Let $a=3.00000000001234...$ (irrational number)

If $\overline{a}=3.00000000001$ (approximation $11$ places) then $|a-\overline{a}|<10^{-11}$

Note that the reciprocal is not satisfied:

If $\overline{a}=2.99999999998$ (approximation $0$ places) but $|a-\overline{a}|<10^{-10}$

How calculate $\pi$ to an accuracy of $10$ decimal places ?

Note that $|\pi-\overline{a}|<10^{-10}$ not guarantee the accuracy of one decimal place of $\pi$.

$\overline{a}:$ approximation

Any hints would be appreciated.


Hint: $\pi$ has an irrationality measure of no more than $7.6063$.


Your definition of number of places only has problems close to "rollovers of the odometer". I think it would be more normal to consider $11$ places satisfied when your decimal is within $\frac 5{10^{12}}$ so it rounds properly, even if the rounding propagates over many places. As $\pi \approx 3.141592653589793$ there is no rollover problem greater than one in these places. Once you find a digit other than zero or nine you are exempt from the rollover.

  • $\begingroup$ It is more normal to think about accuracy that way but it does not answer the question. $\endgroup$ – Dan Brumleve Sep 1 '13 at 6:21

The following idea can be generalized to get better approximations of $\pi$:

By D.P. Dalzell

$$\int_0^1\frac{x^4 (1-x)^4}{1+x^2}\,\text{d}x=\frac{22}{7}-\pi$$

$$\frac{1}{1260} = \int_0^1\frac{x^4 (1-x)^4}{2}\,\text{d}x < \int_0^1\frac{x^4 (1-x)^4}{1+x^2}\,\text{d}x < \int_0^1\frac{x^4 (1-x)^4}{1}\,\text{d}x = {1 \over 630}.$$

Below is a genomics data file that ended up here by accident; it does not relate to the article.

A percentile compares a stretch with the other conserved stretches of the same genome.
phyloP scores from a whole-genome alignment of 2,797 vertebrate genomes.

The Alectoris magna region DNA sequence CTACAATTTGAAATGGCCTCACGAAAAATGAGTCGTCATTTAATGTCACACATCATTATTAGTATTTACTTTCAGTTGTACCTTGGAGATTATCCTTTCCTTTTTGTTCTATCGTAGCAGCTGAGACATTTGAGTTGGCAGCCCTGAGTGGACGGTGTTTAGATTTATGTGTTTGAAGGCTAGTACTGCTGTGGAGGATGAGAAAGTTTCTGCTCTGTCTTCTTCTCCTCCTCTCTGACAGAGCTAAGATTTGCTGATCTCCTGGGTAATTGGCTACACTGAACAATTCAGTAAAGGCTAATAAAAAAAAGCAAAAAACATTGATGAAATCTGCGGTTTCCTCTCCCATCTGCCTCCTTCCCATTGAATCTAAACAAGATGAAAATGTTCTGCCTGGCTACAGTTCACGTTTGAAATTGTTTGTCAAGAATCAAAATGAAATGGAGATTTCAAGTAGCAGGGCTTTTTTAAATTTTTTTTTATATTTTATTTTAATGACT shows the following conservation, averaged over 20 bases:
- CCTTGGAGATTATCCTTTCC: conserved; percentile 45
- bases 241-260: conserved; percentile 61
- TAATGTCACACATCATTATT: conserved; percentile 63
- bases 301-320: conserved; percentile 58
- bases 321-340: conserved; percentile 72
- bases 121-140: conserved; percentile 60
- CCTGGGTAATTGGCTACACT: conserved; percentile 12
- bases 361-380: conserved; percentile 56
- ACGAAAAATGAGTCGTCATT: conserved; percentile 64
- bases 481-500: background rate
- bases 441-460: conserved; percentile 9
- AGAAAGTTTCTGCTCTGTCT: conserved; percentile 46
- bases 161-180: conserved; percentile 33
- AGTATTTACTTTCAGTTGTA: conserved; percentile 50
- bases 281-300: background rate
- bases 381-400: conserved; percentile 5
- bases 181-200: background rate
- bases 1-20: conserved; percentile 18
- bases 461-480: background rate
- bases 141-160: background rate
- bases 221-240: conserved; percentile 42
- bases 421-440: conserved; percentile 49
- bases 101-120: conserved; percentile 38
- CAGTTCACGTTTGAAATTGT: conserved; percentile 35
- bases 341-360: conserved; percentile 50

Thus we have $${22 \over 7} - {1 \over 630} < \pi < {22 \over 7} - {1 \over 1260}$$

Hence $3.1412... < \pi < 3.1421...$ in decimal expansion then $$\pi=3.14...$$

Accuracy of 2 decimal places.

  • $\begingroup$ In general it may take a rational approximation of accuracy $10^{-7.6063 \cdot k}$ to guarantee $k$ correct digits. See my answer. $\endgroup$ – Dan Brumleve Sep 1 '13 at 18:29

just an idea:

We want to aproximate $A=a_0.a_1a_2\ldots a_n \ldots$ with $B=b_0.b_1b_2\ldots b_n \ldots$.

Claim 1: If $0<A-B<10^{-n-1}$ and $b_{n+1}\neq 9$ then $a_k=b_k \; \forall k\le n$.

Claim 2: If $0<B-A<10^{-n-1}$ and $b_{n+1}\neq 0$ then $a_k=b_k \; \forall k\le n$.

Proof of claim 1: Suppose $b_k\neq a_k$ for some $k\le n$ (for the sake of simplicity I will suppose $a_n\neq b_n$ and $a_k=b_k$ if $k<n$, but the proof is similar in the general case). Then

$$ 10^{-n-1}>A-B=\sum_j (a_j -b_j)10^{-j}>10^{-n} - |a_{n+1}-b_{n+1}|10^{-n-1} - 9 \sum_{j\ge n+2} 10^{-j} \\>10^{-n} -8 * 10^{-n-1} - 10^{-n-1} =10^{-n-1} $$ A contradiction.


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